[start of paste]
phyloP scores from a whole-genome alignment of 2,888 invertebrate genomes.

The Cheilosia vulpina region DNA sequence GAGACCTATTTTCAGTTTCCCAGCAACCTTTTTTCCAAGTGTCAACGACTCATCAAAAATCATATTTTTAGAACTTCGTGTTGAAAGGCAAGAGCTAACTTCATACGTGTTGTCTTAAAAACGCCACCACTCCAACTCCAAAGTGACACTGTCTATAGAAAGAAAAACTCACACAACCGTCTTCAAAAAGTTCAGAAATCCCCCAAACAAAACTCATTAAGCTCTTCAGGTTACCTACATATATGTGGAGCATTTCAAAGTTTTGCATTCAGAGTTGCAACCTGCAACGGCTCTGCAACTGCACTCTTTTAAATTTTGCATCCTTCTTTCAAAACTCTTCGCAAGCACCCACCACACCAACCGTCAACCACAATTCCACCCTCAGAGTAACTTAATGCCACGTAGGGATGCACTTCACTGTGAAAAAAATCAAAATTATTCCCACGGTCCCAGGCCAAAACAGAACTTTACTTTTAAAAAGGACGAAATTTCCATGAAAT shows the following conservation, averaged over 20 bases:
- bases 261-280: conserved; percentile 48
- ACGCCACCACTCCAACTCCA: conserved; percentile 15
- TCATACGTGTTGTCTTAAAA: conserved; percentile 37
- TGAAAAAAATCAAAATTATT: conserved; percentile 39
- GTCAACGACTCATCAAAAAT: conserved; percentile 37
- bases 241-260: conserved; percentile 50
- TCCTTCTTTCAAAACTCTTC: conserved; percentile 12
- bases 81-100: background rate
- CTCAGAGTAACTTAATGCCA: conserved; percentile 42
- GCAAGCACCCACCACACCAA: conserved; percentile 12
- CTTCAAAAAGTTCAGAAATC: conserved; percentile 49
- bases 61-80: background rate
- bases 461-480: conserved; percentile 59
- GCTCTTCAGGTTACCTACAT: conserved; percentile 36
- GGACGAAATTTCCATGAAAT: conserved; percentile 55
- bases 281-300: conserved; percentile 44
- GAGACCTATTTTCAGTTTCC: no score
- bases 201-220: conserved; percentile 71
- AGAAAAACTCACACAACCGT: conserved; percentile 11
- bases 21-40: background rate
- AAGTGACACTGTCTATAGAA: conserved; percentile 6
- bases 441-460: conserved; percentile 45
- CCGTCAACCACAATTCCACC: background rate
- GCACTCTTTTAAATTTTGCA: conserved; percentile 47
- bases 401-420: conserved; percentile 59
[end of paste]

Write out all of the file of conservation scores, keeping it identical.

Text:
phyloP scores from a whole-genome alignment of 2,888 invertebrate genomes.

The Cheilosia vulpina region DNA sequence GAGACCTATTTTCAGTTTCCCAGCAACCTTTTTTCCAAGTGTCAACGACTCATCAAAAATCATATTTTTAGAACTTCGTGTTGAAAGGCAAGAGCTAACTTCATACGTGTTGTCTTAAAAACGCCACCACTCCAACTCCAAAGTGACACTGTCTATAGAAAGAAAAACTCACACAACCGTCTTCAAAAAGTTCAGAAATCCCCCAAACAAAACTCATTAAGCTCTTCAGGTTACCTACATATATGTGGAGCATTTCAAAGTTTTGCATTCAGAGTTGCAACCTGCAACGGCTCTGCAACTGCACTCTTTTAAATTTTGCATCCTTCTTTCAAAACTCTTCGCAAGCACCCACCACACCAACCGTCAACCACAATTCCACCCTCAGAGTAACTTAATGCCACGTAGGGATGCACTTCACTGTGAAAAAAATCAAAATTATTCCCACGGTCCCAGGCCAAAACAGAACTTTACTTTTAAAAAGGACGAAATTTCCATGAAAT shows the following conservation, averaged over 20 bases:
- bases 261-280: conserved; percentile 48
- ACGCCACCACTCCAACTCCA: conserved; percentile 15
- TCATACGTGTTGTCTTAAAA: conserved; percentile 37
- TGAAAAAAATCAAAATTATT: conserved; percentile 39
- GTCAACGACTCATCAAAAAT: conserved; percentile 37
- bases 241-260: conserved; percentile 50
- TCCTTCTTTCAAAACTCTTC: conserved; percentile 12
- bases 81-100: background rate
- CTCAGAGTAACTTAATGCCA: conserved; percentile 42
- GCAAGCACCCACCACACCAA: conserved; percentile 12
- CTTCAAAAAGTTCAGAAATC: conserved; percentile 49
- bases 61-80: background rate
- bases 461-480: conserved; percentile 59
- GCTCTTCAGGTTACCTACAT: conserved; percentile 36
- GGACGAAATTTCCATGAAAT: conserved; percentile 55
- bases 281-300: conserved; percentile 44
- GAGACCTATTTTCAGTTTCC: no score
- bases 201-220: conserved; percentile 71
- AGAAAAACTCACACAACCGT: conserved; percentile 11
- bases 21-40: background rate
- AAGTGACACTGTCTATAGAA: conserved; percentile 6
- bases 441-460: conserved; percentile 45
- CCGTCAACCACAATTCCACC: background rate
- GCACTCTTTTAAATTTTGCA: conserved; percentile 47
- bases 401-420: conserved; percentile 59